While I am only 5'10", I love basketball, so I will use a basketball analogy here. I know quite a bit about the game, the rules, strategies, etc. However, if I were ever privileged enough to play a game of one on one against Jason Kidd or J.J. Berrea (Jason is 6'2" and JJ is 6'0" so at least they have minimal height advantage on me) I may get a few lucky shots and even score a few baskets but I will never win. These are two professionals. They play basketball for a living. By definition, they are supposed to win. The same can be said about a lay person taking on a skilled lawyer. You can be an avid courtroom drama fan, you may even understand some of the rules of evidence. However, at the end of the day, if you play a game against a trained professional you are supposed to loose. That is why they are trained professionals. If you fall into the category of you want a divorce, reconciliation is not an option, and you think you and your spouse can agree to most of the details, this presents a situation where you may get away with neither one of you hiring a lawyer. However, just because you can does not mean you should represent yourself. Particularly when the two of you can hire one lawyer, split the cost and get an uncontested divorce. If you and your spouse agree to all the details - in other words, you both agree the divorce will occur and you have agreed to who gets what property and who pays what bills, who is keeping the house/apartment, etc. Then you have what we call an uncontested divorce. The cost of an uncontested divorce varies from jurisdiction to jurisdiction based on court cost - cost are generally in the $300 range, and attorney's rates. I offer a one cost turn key option - it includes court cost, filing fees, notices, drafting, certified copies at the end, submission of the "Austin Form" and withholding orders if applicable, and all closing documents (except QDROs - an order dividing a retirement account - those are extra since I hire another firm to do those if they are needed.) If you do not have an agreed divorce, then refer back to my second point. The law allows you to represent yourself, but that is not always a good idea. While I am certain this did not answer all your questions and may have brought up even more, it does provide you some sort of framework. You can find a lot of answers to your questions you have not asked here on my website.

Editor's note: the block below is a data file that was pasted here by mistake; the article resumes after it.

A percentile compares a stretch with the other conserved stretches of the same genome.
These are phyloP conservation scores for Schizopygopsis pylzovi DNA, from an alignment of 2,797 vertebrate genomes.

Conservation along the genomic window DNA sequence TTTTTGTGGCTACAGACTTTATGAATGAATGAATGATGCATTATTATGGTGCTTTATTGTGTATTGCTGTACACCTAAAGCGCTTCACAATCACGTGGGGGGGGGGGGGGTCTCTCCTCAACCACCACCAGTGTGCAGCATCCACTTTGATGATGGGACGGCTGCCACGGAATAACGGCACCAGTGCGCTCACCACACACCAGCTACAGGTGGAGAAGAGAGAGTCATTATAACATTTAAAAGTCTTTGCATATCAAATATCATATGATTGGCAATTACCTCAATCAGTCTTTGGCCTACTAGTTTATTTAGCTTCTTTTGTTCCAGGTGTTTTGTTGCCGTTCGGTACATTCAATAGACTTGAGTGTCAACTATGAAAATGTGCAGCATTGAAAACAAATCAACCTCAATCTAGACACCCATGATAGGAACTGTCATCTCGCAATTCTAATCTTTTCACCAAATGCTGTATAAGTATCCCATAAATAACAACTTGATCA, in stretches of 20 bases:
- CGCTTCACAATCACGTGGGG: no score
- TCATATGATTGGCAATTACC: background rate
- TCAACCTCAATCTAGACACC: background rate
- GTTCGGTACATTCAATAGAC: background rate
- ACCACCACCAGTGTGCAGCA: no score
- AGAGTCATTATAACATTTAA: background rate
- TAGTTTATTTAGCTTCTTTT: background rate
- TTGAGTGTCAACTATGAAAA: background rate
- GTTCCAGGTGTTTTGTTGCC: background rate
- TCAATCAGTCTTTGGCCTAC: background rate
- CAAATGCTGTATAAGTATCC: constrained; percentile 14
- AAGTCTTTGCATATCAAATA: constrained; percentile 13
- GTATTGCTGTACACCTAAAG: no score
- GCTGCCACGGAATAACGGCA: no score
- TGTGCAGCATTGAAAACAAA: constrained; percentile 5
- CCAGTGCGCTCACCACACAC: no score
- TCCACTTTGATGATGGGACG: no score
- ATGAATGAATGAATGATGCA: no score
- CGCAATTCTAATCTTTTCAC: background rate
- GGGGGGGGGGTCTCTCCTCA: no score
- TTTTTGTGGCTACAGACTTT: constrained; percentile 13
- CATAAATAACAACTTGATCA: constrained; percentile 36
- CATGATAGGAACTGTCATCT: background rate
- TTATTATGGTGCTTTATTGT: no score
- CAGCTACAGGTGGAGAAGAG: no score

Answer Applies to: Texas
Replied: 3/28/2011
The Davies Law Firm, P.A.
The Davies Law Firm, P.A. | Robert F. Davies, Esq.
You need a lawyer. Please call me before you do anything at all. You have children, and you need to raise them; that means years of being their mother, and you need money measured in tens of thousands of dollars. Their father has to pay his share. I can help you with that. You may be able to send them to college many years from now; again, he has to pay his share. He is harassing you? I can put a stop to it. Give me a call, make an appointment to come see me, and let's get moving on this for you. I know people worry about how expensive a lawyer is, so I am careful to be as inexpensive as I can for my clients. Before you spend a dime, you will know how much this is likely to be.
Answer Applies to: New Jersey
Replied: 3/28/2011
Cody and Gonillo, LLP
Cody and Gonillo, LLP | Christine Gonilla
If you think you will need legal assistance then you should probably interview different attorneys to see who you feel will best represent your interests. We offer a free initial consultation. Please contact us if you wish to discuss further.
Answer Applies to: Connecticut
Replied: 3/28/2011
    Law Office of Michael E. Hendrickson
    Law Office of Michael E. Hendrickson | Michael E. Hendrickson
    Yes, good idea if you can afford it.